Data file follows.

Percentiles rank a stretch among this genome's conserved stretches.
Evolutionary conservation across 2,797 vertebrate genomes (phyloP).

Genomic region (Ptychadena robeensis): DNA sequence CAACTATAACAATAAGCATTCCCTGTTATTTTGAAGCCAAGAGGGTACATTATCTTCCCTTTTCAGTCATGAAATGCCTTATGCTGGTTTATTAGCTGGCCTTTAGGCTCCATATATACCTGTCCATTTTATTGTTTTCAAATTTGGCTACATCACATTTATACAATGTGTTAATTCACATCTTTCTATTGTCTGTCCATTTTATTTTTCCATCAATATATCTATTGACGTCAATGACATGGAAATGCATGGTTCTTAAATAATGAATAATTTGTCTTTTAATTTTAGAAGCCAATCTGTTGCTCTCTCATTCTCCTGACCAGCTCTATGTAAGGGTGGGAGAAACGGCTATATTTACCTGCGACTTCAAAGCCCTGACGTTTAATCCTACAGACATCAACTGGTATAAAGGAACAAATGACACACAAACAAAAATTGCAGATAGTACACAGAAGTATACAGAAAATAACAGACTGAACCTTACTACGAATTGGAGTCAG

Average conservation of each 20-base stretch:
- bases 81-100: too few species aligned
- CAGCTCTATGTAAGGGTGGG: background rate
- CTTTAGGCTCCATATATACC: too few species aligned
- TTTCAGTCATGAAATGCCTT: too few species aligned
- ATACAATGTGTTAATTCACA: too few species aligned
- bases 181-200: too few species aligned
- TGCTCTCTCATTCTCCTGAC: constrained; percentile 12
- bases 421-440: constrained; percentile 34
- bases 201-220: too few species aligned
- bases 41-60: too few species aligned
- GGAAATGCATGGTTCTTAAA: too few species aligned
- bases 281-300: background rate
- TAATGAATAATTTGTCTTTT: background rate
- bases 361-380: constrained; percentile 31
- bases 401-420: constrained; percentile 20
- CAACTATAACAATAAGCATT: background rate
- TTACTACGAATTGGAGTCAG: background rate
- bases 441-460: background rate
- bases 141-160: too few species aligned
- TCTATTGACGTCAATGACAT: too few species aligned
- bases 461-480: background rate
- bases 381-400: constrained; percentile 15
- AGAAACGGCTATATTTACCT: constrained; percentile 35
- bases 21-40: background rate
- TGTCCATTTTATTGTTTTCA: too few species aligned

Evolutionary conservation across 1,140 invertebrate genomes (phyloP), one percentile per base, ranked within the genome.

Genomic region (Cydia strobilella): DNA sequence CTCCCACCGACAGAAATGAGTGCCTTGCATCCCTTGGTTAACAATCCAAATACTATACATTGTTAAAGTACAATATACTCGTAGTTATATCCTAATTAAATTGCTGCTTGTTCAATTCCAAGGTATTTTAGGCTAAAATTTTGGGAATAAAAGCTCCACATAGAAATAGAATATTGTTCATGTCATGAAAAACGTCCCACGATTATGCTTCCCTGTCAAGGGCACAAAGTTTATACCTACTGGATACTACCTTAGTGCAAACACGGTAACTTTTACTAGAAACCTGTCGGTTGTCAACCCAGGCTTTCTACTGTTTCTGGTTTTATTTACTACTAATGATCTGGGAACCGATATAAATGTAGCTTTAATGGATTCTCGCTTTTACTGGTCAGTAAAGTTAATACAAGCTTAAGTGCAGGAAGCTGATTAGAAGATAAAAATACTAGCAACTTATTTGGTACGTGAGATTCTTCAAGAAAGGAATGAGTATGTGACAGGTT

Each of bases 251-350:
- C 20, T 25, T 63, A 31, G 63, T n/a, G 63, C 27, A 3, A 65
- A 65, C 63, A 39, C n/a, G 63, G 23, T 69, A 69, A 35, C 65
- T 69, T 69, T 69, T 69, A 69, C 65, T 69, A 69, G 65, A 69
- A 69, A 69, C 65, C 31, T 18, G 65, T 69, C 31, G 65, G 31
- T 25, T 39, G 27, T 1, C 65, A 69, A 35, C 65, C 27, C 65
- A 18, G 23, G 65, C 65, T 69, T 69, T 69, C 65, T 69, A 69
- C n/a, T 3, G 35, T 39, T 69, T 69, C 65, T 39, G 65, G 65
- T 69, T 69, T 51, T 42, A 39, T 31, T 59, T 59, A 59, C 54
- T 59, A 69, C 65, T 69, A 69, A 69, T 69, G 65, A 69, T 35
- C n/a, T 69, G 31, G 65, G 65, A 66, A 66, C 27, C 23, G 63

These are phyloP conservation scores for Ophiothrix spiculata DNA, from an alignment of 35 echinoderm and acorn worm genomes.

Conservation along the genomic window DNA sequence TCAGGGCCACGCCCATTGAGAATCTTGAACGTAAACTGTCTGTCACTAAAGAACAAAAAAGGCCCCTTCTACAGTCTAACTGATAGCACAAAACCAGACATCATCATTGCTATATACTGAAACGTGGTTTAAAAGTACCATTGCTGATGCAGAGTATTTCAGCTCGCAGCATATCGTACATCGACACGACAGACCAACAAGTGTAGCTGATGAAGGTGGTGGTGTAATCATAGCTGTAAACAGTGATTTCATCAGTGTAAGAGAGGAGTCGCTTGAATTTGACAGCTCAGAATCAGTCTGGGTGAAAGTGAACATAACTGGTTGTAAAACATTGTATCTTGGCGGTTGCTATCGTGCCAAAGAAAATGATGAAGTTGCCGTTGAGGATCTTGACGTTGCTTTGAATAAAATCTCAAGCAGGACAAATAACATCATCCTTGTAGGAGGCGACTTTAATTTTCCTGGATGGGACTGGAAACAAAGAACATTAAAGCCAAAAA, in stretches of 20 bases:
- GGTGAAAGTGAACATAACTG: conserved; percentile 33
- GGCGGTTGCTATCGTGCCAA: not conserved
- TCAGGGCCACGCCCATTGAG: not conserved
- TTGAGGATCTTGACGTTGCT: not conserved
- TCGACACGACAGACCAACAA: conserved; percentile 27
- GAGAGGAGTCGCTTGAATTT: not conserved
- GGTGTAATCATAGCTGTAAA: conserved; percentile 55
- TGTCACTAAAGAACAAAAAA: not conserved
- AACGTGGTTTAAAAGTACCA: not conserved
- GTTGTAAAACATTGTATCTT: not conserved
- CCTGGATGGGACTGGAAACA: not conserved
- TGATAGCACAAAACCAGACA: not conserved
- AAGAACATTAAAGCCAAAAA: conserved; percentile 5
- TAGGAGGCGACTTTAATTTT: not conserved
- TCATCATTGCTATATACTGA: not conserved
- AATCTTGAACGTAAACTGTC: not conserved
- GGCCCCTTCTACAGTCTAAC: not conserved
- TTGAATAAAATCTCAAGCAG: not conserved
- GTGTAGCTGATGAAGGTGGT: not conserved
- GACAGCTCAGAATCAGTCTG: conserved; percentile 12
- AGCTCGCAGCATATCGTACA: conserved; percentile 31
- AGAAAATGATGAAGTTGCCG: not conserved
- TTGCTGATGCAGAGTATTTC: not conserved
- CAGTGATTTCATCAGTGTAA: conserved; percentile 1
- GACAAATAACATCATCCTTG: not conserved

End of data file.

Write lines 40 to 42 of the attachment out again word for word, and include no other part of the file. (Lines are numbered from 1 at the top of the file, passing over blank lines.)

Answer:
- T 69, T 69, T 51, T 42, A 39, T 31, T 59, T 59, A 59, C 54
- T 59, A 69, C 65, T 69, A 69, A 69, T 69, G 65, A 69, T 35
- C n/a, T 69, G 31, G 65, G 65, A 66, A 66, C 27, C 23, G 63